Human beings are social creatures by nature and most individuals not only crave the attention of their social peers, but tend to search them out. Take the prominence of social media in today’s society for example. I dare you to find someone, anyone, who doesn’t use social media, notable exceptions include grandparents and really young children. Most of the writers and staff here at C&G are quite active on social media. All of us except the perpetually anti-social Wayne Santos are very active on Twitter, Facebook, Tumbler, Instagram, Raptor and other networks.
Heck, even the aforementioned Mr. “I don’t get Twitter” Santos has at least a Google Plus account. With social networking everywhere it’s no surprise when it starts ending up in games. Videogames, specifically casual and mobile games, were early adopters of social media and have been running with it for years now. These days even AAA games are coming with at least some form of social network integration built into their interface. Other games like Sword & Sworcery have encouraged the use of social networks to enrich the experience, while others like Rock Band Blitz have moved core features like competing with your friends entirely over to social networks like Facebook.
Personally, I don’t have much of a problem being social, either through social networks or down to earth face to face interaction but where I draw the line is when it’s forced upon me. I was not impressed during my review of Rock Band Blitz when I found out all manner of Score Challenges and Score Wars needed to be done over Rock Band World, an extension of the game done through Facebook. I didn’t like how if I wanted to challenge someone I knew to a Score War not only did they need Rock Band Blitz but they, and I, also needed to link our Rock Band accounts to Rock Band World on Facebook. I don’t like it when game developers make me jump through hoops to play their game. See my previous column titled Digital Right Malarkey for more on that nagging issue. Due to my love of Rock Band and my desire to destroy all of my friends at Rock Band Blitz I managed to get passed my distaste and ultimately enjoyed the game and challenging my friends even if it did require me to go through Facebook. Small little hoops I can deal with but when my my actual game progress is hindered by the integration of social networks it goes from a distaste to unbridled vitriolic hatred. Nothing has brought about more uninstalls to my mobile gaming than forced social networking in the games.
I play a lot of mobile games, specifically on my iPad. For the most part, I enjoy a good number of them, but the first time a game demands that I pester my Facebook friends or Twitter followers with invites it’s a quick non-stop trip to uninstalls-ville. I can’t even count the amount of times I have been tapping away, completing quests on some village building island adventure game when a quest will ask that I invite five friends to play the game in order to complete it. If I’m really enjoying the game I’ll just ignore that particular quest but sometimes not completing a quest will prevent you from getting other quests. At that point I normally look for an option to either abandon the “pester your friends” quest or skip it. Unfortunately, with most cases in the mobile freemium realm, skipping a quest is a privilege that normally costs you money. In my experience, in order to skip a quest games require you to pay, gems, bolts, gold, or whatever in-game micro-transaction currency the game is using, to do so. Sure, you can normally earn the small amount of cupcakes, coins, or whatever by playing the game and completing quests but wouldn’t that currency be better spent on something useful that may help me along my adventure? After all, it was I who earned the dust bunnies, cobwebs, pocket lint or whatever useless item the game calls currency. Every time I spend in-game currency to skip one of these quests I always think to myself, “I sure hope my friends appreciate the sacrifice, I really could have used that golden pickaxe.”. To my friends I say, you’re welcome.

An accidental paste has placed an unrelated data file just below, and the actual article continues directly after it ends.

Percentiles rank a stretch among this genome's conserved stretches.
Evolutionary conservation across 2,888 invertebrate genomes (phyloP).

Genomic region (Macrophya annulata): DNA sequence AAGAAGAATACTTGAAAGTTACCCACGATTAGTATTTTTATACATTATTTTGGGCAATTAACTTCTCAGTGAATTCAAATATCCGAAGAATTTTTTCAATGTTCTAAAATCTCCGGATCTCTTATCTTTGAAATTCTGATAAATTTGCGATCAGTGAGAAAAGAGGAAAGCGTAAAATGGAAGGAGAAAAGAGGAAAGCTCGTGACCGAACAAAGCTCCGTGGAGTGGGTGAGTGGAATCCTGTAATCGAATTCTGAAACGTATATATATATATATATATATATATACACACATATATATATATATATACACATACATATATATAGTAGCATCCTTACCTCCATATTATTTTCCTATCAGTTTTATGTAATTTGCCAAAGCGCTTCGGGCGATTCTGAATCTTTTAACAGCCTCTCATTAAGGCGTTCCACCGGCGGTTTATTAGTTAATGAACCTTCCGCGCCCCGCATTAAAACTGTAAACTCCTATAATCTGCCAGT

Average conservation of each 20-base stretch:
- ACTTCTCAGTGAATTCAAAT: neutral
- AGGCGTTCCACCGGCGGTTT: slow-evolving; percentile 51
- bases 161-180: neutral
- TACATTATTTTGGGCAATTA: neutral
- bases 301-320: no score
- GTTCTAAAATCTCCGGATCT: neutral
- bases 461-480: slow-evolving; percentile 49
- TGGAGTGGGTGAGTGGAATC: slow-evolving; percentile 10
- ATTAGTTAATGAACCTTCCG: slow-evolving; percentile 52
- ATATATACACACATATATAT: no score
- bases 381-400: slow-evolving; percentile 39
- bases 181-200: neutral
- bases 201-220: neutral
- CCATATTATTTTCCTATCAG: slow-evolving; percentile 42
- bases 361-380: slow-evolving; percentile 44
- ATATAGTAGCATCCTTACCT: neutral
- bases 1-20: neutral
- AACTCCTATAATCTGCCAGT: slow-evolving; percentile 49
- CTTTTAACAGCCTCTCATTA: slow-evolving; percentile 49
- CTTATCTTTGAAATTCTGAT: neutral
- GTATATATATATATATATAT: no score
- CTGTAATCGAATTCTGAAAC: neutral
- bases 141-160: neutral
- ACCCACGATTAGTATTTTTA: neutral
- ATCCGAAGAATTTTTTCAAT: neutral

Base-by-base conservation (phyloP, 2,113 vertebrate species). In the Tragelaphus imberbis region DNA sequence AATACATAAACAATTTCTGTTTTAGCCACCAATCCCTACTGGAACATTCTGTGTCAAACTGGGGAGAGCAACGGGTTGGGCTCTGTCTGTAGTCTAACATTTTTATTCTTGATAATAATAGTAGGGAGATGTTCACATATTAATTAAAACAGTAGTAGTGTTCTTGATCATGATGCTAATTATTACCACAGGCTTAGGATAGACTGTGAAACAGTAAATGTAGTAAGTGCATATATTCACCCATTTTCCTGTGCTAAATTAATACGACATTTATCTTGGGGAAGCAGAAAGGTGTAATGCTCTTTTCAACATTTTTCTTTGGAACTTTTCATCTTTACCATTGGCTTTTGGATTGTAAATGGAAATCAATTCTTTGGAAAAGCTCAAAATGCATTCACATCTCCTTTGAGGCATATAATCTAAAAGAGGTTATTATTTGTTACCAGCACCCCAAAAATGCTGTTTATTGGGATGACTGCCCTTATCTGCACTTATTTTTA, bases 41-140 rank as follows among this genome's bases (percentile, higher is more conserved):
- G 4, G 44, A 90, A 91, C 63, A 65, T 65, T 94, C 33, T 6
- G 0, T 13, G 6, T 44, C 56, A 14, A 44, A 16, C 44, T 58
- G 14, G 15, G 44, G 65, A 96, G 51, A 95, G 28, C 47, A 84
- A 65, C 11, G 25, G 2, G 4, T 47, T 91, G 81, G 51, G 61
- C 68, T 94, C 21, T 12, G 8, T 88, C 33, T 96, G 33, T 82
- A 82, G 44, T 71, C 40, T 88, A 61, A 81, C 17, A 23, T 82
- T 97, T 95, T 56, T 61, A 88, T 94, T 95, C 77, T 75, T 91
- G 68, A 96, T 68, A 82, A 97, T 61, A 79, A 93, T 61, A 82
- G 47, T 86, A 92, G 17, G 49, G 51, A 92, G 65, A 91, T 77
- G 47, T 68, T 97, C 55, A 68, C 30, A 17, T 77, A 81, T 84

When developers integrate social networks into their games they tend to walk a very fine line. I’ve seen it used successfully in games like Dirt: Showdown and Just Dance 4 but I’ve also seen it used poorly or in an annoying manner like in mobile games or Rock Band Blitz. I’m not really sure what the solution is but one might be to consider your audience. If it’s the hardcore gamer market your after? Put the social networks right in the game interface and don’t make them have to leave the game or even the device to continue the experience. However, if it’s the viral, heavily connected social networker you’re after just take the feature out all together because nobody and I mean nobody wants to brag about how many coconuts they’ve collected to make a swing for their monkey’s tree house.